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Integrated approach to the control of lymphatic filariasis, schistosomiasis, and soil-transmitted helminthiasis in Liberia, West Africa

In Liberia, the most common neglected tropical diseases (NTDs) are: lymphatic filariasis (LF); schistosomiasis (SCH); soil-transmitted helminthiasis (STH); and onchocerciasis (Oncho). My research sought to explore an integrated approach for the control of these NTDs to assist the Ministry of Health (MoH) in establishing a better co-ordinated, economical and cost-effective intervention. As a result of my research, the MoH, in collaboration with the Centre for Neglected Tropical Diseases (CNTD) at the Liverpool School of Tropical Medicine, progressively unified the disease-specific vertical programmes into a single umbrella, entitled: 'The Integrated NTDs Programme'. Previously, Oncho control was the only tropical disease programme established within the MoH and acted as a stand-alone. Steps towards integration were first tailored upon the existing vertical delivery mechanisms for Oncho i.e., Community-Directed Treatment with Ivermectin (CDTI) through existing drug distribution networks and school-based programmes. The aim of my study was to develop and implement an integrated strategy for LF, SCH and STH first using the CDTI Oncho networks to obtain data on the prevalence and risk factors for these diseases simultaneously. During my study period, certain activities within the MoH were suspended due to the emergency response to the Ebola epidemic. This eventually led my thesis to be structured into two parts, pre- and postepidemic. Pre-epidemic-LF: The first national baseline disease mapping by immunochromatographic test (ICT) cards and baseline microfilaria pre-Mass Drug Administration (MDA) in Liberia. This provided epidemiological data for the entire country, which was used by the MoH to identify implementation units for MDA. The overall ICT prevalence was 24.0% with the highest percentage prevalence observed in the coastal region. The study also revealed that LF was endemic in 13 out of the 15 counties in Liberia. The baseline microfilaria result reported, in the study, a 6.0% prevalence rate. A total of 1,498 men were examined for the clinical manifestation of the disease, of which, 12.0% hydrocele and 6.0% lymphoedema cases were observed. A population-based knowledge and compliance study on LF was carried out in Bong County. Analysis of the results showed that more than 60.0% of the participants were aware of the disease, but only 43.0% of the participants admitted to taking both Albendazole and Ivermectin, demonstrating low treatment coverage, even though 50.0% of the participants knew the mode of LF transmission. Post-epidemic-STH and SCH: Parastiological surveillance studies were undertaken in Bong County as a representative epidemiological indicator for the national control programme to provide up-to-date information on SCH and STH. An epidemiological update on urogenital and intestinal SCH was undertaken amongst schoolchildren in Bong County, northern Liberia alongside observations on STH. A cross-sectional study examined 1,003 school-aged children from 10 schools representing eight health districts in the country where MDA campaigns were ongoing. In total, 12.0% of the children were infected with Schistosoma mansoni and 11.0% infected with Schistosoma haematobium, while general prevalence of STH was much lower with hookworm having the highest prevalence of 3.0%. For the first time, a knowledge attitude and practices survey for SCH, LF and STH was assessed amongst school-aged children in Bong County, northern Liberia, which highlighted the need for better health education and improved sanitation. For example, analysis of data demonstrated that from the 1,003 participants 92.0% had not heard of LF, 86.0% had not heard of STH, and 90.0% had not heard of SCH. Only 9.0% of participants had access to pipe water. To investigate the morbidity associated with SCH, a cross-sectional assessment using portable ultrasound was undertaken, which was the first ever field-based investigation in Liberia. Of the 272 school-aged children examined, morbidity was low (< 1.0%) demonstrating little clinical moribidity in this school-based setting. My research was activated and first guided by recommendations from the World Health Organization (Global Plan to Combat NTDs, 2008-2015) to examine ways in which interventions against NTDs could be better co-ordinated and streamlined. The concept of integrated NTD control is attractive in resource poor settings such as Liberia as it can rationalize costs associated with logistics, staffing, and also better delivery of medicines. My research suggests that, the integrated approach to controlling NTDs is possible, cost-effective, and less time consuming. The recommendations made are that, the integrated NTDs programme at the MoH should collaborate with other health service programmes at the MoH, the Ministry of Education, the Liberia water and sewer company, the National Drug Service, and other relevant stakeholders in order to achieve its goal and produce more maintainable impact. The conclusions are that, an integrated disease programme should strengthen and not threaten or compromise the current efforts to efficiently co-ordinate, reduce, eliminate, and ultimately eradicate specific diseases within the NTDs.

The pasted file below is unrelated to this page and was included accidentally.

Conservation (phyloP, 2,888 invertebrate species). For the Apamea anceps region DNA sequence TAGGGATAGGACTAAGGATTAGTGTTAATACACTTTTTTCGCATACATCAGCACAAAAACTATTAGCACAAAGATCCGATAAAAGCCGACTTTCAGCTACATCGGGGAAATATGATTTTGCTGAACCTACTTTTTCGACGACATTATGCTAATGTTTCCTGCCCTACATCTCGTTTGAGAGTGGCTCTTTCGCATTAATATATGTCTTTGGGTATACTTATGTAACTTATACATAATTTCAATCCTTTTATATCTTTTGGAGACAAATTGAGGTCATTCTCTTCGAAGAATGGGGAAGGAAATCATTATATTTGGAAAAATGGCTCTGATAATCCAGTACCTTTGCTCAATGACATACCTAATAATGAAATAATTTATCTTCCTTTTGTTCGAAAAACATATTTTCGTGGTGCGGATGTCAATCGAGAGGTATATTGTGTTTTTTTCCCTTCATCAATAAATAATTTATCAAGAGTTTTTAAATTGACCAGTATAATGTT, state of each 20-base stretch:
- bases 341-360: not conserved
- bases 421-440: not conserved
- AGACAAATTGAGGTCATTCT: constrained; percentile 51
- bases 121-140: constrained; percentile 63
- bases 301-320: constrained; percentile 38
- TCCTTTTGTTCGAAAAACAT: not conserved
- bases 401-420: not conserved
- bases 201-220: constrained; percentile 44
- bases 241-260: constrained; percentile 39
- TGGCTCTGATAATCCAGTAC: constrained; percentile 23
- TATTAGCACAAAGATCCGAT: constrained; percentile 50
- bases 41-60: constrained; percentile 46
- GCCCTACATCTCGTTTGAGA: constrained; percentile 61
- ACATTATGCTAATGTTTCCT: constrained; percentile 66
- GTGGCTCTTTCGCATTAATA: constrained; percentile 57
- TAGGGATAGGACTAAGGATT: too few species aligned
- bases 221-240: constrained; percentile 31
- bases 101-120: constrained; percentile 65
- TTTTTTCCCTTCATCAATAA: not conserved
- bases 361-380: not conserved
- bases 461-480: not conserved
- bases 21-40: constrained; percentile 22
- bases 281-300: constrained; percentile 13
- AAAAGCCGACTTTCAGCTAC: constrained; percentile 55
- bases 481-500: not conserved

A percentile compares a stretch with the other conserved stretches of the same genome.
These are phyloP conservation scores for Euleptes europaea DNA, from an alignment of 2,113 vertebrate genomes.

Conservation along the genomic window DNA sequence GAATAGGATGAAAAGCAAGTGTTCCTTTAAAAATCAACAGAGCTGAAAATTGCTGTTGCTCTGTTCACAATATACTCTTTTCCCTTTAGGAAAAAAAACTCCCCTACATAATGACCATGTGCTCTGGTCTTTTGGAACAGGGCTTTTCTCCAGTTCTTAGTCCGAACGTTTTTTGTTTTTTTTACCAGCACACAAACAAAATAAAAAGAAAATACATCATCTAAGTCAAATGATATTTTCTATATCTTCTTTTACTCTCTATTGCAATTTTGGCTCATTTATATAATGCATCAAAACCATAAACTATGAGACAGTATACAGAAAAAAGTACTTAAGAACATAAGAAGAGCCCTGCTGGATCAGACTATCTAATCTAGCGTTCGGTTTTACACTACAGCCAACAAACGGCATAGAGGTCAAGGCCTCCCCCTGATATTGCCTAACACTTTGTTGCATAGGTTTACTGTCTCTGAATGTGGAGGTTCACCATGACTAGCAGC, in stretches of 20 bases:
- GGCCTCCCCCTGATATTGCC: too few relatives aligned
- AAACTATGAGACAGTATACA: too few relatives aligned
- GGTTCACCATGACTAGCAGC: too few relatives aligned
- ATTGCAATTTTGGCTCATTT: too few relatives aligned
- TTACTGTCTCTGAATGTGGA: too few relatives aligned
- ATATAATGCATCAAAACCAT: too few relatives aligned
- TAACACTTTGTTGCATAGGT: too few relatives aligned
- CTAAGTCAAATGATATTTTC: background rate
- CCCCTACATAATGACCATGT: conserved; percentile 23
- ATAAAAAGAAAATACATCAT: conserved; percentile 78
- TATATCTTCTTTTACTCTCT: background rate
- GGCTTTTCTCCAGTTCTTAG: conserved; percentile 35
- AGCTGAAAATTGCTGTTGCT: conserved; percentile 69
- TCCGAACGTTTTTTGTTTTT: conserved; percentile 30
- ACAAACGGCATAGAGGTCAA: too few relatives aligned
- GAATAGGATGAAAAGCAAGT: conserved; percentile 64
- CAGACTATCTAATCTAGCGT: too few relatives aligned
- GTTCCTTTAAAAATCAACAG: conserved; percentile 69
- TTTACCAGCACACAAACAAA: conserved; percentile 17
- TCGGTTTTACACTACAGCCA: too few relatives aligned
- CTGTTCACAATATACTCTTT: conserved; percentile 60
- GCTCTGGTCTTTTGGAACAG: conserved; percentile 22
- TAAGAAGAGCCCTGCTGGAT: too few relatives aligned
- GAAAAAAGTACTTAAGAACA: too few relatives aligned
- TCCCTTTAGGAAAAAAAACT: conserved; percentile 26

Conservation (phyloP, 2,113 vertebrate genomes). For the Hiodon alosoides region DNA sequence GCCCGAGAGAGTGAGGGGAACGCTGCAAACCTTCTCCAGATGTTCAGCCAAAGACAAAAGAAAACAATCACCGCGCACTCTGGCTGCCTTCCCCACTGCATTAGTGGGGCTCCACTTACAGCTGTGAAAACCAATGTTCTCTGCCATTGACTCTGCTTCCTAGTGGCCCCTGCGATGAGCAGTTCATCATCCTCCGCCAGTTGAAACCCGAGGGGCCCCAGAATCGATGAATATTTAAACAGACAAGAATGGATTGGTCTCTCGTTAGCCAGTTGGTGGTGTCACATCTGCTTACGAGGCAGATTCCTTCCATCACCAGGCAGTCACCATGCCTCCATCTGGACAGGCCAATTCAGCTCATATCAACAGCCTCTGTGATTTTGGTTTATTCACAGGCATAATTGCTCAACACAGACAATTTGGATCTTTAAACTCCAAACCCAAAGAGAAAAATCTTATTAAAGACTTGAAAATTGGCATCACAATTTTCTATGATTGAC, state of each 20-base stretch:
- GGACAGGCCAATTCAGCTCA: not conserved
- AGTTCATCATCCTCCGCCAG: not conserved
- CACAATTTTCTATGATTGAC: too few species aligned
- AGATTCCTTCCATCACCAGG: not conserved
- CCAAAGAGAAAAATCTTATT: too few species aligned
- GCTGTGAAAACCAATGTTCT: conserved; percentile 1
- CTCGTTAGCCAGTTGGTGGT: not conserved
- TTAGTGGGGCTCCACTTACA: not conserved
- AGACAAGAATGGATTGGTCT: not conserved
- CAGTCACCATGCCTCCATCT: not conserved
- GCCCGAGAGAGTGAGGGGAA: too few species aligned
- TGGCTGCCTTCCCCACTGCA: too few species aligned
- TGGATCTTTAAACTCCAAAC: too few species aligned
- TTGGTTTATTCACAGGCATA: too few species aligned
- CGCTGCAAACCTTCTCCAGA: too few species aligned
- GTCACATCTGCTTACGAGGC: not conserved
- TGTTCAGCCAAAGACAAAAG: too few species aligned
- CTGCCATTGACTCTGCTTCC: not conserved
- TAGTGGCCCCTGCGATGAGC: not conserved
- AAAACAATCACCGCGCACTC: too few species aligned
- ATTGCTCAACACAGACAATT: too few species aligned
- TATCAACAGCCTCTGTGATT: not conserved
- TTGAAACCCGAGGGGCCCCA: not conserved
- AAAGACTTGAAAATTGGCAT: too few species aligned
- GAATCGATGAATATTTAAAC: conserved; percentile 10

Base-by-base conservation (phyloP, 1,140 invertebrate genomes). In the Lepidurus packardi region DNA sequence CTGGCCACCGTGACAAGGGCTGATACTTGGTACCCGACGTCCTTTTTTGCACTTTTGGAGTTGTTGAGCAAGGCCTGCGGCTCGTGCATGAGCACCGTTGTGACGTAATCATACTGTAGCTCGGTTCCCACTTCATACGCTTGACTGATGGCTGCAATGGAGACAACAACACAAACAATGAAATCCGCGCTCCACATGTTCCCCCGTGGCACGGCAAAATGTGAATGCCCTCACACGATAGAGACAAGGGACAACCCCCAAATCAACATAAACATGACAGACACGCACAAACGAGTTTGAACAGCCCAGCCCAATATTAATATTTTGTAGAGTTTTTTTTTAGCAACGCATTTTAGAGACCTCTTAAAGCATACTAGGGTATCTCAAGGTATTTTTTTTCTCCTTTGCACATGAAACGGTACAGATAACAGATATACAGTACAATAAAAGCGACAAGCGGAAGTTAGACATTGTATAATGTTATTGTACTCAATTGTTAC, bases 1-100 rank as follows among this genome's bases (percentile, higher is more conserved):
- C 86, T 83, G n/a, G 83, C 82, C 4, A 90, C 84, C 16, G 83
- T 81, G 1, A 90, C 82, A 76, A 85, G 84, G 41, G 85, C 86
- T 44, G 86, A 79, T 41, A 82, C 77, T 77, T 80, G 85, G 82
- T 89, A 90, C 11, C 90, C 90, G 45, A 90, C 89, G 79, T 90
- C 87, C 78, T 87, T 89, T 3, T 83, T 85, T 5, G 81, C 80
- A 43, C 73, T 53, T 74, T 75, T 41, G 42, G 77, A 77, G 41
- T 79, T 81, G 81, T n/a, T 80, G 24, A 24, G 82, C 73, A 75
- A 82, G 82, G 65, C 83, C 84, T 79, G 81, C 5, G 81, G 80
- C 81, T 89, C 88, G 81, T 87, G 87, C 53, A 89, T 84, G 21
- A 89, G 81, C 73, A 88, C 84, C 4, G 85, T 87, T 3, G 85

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Kpoto L
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University of Liverpool
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